I would say the steps are usually to write a script and there’s a lot of different elements that you’ve got to have a headline, a CTA. Again, this is something I teach in my program, but at the end of the day, it’s going to be a little more time consuming in the beginning always. Then over time, these ideas and the formula of how to structure it to make it most suitable for the newsfeed, it just comes natural to you. It gets a lot easier to work quickly that way.

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I teach business owners how to create a consistent video content strategy on LinkedIn to attract their target market and close deals.

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Doug: No, and that makes sense. I mean, like you said, the more you do it. What I do, the tip that I share with people is I batch all my interviews in one day.

Shay Rowbottom: Yes.

Doug: For me, I like doing this. I tell people this is my second Friday of the week. So it’s Thursday today and I don’t consider it a workday because I get to talk to really cool people who are really smart all day. How much fun is that?

Shay Rowbottom: That is fun.

Doug: It probably would work. You probably feel the same way when you’re shooting video. It’s like, “How cool is this? I get to inspire people and help them where they are in life.”

Shay Rowbottom: Definitely. Definitely. That’s been a big… Well, it’s two-fold for me because I do love helping people but I also personally always really wanted to be famous. That comes from a very actually like empty and insecure place. It’s funny because when I got on LinkedIn and I started getting all of these views, it was like money. It was tons of leads in business, but it really filled this void in me where I felt like I never thought I was good enough. I never felt worthy of attention or validation.

I started getting so much of it that I realized I was wrong. I realized I was wrong. Then ironically, the need for fame and validation, it goes away, but it’s definitely, I will say, a factor in my success just in general in the business world is being driven from a place of insecurity and needing to always do better. You always have a little bit of an advantage when you’re operating from that survival mode in a sense.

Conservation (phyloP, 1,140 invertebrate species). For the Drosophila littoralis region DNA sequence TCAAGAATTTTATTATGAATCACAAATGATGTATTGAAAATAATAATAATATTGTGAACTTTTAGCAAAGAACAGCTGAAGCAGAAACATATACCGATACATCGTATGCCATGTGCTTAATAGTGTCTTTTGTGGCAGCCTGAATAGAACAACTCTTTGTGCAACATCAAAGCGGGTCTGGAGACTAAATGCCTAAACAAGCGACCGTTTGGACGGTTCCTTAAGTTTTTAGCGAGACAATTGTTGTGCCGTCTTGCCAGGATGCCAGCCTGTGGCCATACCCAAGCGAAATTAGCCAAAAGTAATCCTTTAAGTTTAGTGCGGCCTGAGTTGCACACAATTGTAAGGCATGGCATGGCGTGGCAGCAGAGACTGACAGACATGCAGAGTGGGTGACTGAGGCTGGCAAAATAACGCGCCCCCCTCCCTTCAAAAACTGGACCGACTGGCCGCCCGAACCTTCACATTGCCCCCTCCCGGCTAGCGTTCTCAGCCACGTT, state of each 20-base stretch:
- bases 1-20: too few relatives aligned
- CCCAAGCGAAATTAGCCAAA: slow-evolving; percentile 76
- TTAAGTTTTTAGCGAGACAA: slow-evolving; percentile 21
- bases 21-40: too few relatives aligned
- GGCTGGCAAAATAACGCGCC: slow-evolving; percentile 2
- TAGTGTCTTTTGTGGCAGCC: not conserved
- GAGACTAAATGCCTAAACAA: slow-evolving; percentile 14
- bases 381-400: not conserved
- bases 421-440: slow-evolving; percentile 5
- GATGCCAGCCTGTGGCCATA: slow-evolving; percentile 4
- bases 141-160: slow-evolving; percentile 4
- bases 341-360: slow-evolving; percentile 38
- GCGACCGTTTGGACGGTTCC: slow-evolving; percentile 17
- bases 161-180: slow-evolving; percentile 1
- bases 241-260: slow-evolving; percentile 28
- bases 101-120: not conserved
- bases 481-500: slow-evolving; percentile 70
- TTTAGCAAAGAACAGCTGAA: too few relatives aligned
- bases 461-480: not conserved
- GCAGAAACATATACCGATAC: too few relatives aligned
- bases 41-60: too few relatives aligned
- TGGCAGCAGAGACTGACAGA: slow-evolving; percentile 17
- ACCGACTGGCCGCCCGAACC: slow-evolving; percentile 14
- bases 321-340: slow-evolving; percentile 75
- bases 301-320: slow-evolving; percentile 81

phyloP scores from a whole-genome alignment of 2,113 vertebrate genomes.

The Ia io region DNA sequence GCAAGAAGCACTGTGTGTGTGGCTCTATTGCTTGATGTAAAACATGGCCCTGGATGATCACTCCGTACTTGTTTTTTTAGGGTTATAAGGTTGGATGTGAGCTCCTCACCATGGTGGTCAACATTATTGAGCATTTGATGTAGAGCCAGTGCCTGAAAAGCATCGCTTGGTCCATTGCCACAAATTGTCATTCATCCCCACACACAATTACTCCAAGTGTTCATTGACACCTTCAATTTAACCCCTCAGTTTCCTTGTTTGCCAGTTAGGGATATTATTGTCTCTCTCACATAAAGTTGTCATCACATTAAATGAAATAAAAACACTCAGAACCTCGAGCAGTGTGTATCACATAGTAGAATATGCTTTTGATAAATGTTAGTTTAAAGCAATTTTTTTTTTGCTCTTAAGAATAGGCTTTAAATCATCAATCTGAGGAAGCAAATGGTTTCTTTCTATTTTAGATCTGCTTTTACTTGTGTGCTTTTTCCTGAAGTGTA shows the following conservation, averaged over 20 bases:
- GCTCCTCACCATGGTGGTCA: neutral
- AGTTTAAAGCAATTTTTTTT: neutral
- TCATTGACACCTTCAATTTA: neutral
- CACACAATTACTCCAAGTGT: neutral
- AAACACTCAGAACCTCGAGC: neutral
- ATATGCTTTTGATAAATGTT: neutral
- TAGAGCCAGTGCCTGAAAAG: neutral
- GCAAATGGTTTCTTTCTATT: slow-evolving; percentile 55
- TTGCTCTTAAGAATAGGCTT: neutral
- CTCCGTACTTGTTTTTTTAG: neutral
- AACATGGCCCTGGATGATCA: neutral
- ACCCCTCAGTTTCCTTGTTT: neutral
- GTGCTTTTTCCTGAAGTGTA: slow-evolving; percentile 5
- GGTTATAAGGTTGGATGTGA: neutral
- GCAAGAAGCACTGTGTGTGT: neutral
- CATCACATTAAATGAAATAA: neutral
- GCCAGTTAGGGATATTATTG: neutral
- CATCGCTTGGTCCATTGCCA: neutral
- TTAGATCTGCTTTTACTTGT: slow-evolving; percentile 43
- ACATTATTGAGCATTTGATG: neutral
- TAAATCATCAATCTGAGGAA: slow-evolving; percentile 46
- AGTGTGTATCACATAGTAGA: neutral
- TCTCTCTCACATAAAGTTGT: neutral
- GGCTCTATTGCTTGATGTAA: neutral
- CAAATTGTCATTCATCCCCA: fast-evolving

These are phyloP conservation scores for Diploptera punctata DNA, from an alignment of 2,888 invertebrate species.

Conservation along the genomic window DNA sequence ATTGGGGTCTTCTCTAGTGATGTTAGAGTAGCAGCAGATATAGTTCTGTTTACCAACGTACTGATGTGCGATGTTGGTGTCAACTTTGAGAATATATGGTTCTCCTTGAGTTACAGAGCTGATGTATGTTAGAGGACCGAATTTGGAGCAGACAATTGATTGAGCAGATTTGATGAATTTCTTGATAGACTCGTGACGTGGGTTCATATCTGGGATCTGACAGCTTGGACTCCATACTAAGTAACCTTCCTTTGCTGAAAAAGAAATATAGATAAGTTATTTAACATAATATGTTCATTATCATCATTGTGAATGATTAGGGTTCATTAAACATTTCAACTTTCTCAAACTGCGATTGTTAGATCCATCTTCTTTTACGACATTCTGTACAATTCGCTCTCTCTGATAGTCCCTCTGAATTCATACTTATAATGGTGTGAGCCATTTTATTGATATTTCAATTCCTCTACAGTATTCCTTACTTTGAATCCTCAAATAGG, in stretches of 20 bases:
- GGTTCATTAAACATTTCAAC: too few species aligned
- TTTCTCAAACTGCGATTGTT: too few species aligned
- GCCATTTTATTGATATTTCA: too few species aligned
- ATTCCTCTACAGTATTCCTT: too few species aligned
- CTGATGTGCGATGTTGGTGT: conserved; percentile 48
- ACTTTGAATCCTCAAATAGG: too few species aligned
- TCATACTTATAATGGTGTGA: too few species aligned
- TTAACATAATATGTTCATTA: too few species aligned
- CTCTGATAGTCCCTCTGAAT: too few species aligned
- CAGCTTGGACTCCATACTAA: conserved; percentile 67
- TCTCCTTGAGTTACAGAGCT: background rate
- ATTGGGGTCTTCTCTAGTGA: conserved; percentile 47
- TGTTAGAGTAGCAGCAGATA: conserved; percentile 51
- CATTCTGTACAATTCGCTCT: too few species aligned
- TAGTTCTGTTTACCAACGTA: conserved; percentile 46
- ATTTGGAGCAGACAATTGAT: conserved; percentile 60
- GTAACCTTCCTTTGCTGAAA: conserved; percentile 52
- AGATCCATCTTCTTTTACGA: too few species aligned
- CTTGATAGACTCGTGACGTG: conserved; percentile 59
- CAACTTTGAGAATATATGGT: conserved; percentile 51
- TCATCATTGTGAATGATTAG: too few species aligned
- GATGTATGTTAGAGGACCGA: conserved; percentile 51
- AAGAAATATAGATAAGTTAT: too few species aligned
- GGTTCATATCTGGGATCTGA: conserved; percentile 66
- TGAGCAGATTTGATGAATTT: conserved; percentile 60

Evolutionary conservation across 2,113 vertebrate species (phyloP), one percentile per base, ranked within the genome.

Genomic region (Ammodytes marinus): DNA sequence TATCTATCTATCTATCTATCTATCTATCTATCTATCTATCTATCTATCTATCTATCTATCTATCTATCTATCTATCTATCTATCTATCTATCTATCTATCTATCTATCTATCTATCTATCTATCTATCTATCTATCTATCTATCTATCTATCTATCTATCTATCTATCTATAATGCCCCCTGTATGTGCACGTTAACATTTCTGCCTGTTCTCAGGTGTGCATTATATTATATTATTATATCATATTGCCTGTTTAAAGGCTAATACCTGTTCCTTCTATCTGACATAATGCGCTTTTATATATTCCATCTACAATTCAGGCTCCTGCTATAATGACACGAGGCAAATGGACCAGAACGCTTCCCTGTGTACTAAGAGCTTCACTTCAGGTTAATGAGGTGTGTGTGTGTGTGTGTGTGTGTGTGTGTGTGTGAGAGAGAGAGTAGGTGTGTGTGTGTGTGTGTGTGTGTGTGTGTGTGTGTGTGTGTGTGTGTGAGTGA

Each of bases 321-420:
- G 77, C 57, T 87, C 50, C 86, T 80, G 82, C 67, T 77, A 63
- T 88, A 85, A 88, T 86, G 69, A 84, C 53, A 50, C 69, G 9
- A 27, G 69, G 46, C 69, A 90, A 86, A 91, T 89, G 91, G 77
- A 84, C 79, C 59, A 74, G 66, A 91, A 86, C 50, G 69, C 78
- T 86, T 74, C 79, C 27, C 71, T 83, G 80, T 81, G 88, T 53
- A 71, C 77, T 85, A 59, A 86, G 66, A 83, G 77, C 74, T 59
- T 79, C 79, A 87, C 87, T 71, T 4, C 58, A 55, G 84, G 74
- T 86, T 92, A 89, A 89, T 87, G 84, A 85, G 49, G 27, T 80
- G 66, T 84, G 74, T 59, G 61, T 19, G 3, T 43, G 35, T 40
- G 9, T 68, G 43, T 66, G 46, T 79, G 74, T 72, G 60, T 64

Doug: When you go for dinner now, are you wearing big dark sunglasses and a ball cap pulled over your face [crosstalk 00:00:17:30]?

Shay Rowbottom: No. No. No. I’m not. I’m not famous by any means yet. I mean, it’s still just a fart in the wind in terms of the amount of people in the world, but I will say I called a life coach-specific professional the other day. I was looking for someone specifically in the therapy space to help me through some personal stuff. The doctor, he knew me. He knew me from LinkedIn. I was like, “Oh God. Here we go. I don’t want to reach out to people, and they know me.” That was a cool experience where I was like, “Well, it’s going to start happening, Shay. You just got to deal with it too.”

Doug: That’s really cool. That’s funny.

Shay Rowbottom: He was a fan. He was a fan. It was like, “Okay.”

Doug: That’s good. That’s helpful that he’s a fan. In terms of clients that you’ve worked with, is there a case study or example of a client that you want to give a shout out to, either by name or not by name, of how you transitioned them from where they were and then after they went through your program and training where they are now?

Shay Rowbottom: Sure. Who can I talk about? Let’s talk about Frank. Frank was one of the first people through the bootcamp. He got the early package. Frank Mengert is in the insurance and technology space providing benefits to HR departments, that sort of thing. When he first found out about us, he was actually growing pretty stagnant on LinkedIn. He said he wasn’t growing anymore. His videos, it capped out. He wasn’t getting any leads, so he knew he had to step it up and he went through our program.

Now if you see Frank in the feed, I mean, his videos are awesome. They’re so informative. Anyone who’s in insurance technology, you got to follow Frank. He’s getting eight to 12 inbound leads per week. It’s completely transformed his business and also grown his profile and built his profile up a lot as well.

Doug: Those leads are coming organically from his content.

Shay Rowbottom: Exactly. Yes, organically from the videos that show up in the newsfeed.

Doug: What are your thoughts on paid advertising in this space?

Shay Rowbottom: I love it. My views’ a lot of paid advertising during my time on Facebook. Facebook has an incredible platform for running ads. I will say on LinkedIn, it’s not quite built out yet. I would like to see LinkedIn follow suit with Facebook and create a lot of the same features. Right now, ads can be effective on LinkedIn. You, of course, need to still couple it with an organic content strategy, but it can work. For the most part, I think that as far as paid ads go, your money can go a lot further on platforms like Facebook and Instagram if you know what you’re doing and actually have the ability to work the back end to figure out exactly.

You can do so much like retargeting. You can do a lot with organic content on Facebook. Turning it into… There are infinite possibilities. For me, coming from that world going to LinkedIn, it’s not that exciting on LinkedIn yet, but I will say [inaudible 00:20:33] work, and if you are going to do it, just don’t expect to get anywhere if you’re not also posting organically and have that momentum on that side of things as well.

Doug: I think that’s still true obviously with Facebook and Instagram is that you need the organic posts to enhance anything during advertising.

Shay Rowbottom: Of course.